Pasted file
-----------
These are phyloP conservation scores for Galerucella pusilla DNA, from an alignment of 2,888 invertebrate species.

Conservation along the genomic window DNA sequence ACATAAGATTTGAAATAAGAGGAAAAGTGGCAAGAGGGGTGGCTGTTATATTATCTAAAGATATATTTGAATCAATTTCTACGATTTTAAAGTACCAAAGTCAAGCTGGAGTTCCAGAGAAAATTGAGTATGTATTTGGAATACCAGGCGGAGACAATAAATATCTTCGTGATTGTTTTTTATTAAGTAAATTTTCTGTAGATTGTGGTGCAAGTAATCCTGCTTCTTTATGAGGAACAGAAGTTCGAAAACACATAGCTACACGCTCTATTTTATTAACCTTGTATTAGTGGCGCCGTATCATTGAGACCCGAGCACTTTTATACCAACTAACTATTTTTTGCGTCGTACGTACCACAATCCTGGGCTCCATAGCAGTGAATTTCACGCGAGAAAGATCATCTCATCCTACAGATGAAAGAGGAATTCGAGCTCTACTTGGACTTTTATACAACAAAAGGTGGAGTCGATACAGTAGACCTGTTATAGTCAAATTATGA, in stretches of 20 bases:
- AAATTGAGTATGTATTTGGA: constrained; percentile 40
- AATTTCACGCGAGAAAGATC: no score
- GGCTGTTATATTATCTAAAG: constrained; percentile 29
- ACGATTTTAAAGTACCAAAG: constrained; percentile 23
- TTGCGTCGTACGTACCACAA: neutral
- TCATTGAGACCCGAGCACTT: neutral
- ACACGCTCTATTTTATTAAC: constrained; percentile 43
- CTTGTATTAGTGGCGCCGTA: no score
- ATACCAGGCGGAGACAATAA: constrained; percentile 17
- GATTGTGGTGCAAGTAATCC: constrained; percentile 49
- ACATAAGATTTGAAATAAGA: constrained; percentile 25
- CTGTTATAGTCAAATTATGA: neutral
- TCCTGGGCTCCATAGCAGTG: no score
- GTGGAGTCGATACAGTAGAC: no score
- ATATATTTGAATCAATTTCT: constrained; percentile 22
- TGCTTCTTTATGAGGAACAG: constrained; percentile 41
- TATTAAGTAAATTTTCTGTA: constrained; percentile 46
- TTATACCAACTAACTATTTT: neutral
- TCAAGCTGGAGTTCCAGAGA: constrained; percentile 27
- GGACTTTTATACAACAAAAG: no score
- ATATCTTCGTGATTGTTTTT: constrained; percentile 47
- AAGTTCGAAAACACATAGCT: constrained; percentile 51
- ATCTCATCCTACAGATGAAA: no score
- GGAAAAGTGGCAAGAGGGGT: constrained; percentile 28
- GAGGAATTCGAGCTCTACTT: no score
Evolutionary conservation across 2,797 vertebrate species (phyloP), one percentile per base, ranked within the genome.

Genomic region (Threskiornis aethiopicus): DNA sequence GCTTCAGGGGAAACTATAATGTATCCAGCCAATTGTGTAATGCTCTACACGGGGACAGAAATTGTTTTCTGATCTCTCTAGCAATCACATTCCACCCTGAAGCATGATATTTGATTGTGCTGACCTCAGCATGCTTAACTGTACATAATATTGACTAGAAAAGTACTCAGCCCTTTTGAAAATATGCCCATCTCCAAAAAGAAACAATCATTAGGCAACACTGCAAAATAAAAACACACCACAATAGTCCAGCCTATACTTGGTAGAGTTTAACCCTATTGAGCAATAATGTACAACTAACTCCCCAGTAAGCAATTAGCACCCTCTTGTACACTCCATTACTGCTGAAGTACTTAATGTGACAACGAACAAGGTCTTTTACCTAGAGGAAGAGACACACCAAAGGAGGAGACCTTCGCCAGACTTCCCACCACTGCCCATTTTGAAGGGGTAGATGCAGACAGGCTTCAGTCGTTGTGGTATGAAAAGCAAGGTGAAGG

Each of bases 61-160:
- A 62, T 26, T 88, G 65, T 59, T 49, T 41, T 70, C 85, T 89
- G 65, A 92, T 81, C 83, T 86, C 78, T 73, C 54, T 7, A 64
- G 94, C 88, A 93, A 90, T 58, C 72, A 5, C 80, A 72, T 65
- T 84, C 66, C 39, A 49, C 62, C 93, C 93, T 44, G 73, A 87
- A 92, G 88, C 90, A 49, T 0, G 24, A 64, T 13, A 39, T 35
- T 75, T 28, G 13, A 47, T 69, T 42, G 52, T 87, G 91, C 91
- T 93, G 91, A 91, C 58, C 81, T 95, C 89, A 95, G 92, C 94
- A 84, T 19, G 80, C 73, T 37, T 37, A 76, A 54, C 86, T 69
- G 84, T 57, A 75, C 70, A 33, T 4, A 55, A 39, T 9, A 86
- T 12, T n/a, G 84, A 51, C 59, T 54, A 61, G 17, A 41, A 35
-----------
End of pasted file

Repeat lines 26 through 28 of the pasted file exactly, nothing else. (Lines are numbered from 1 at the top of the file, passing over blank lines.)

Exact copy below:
- GGAAAAGTGGCAAGAGGGGT: constrained; percentile 28
- GAGGAATTCGAGCTCTACTT: no score
Evolutionary conservation across 2,797 vertebrate species (phyloP), one percentile per base, ranked within the genome.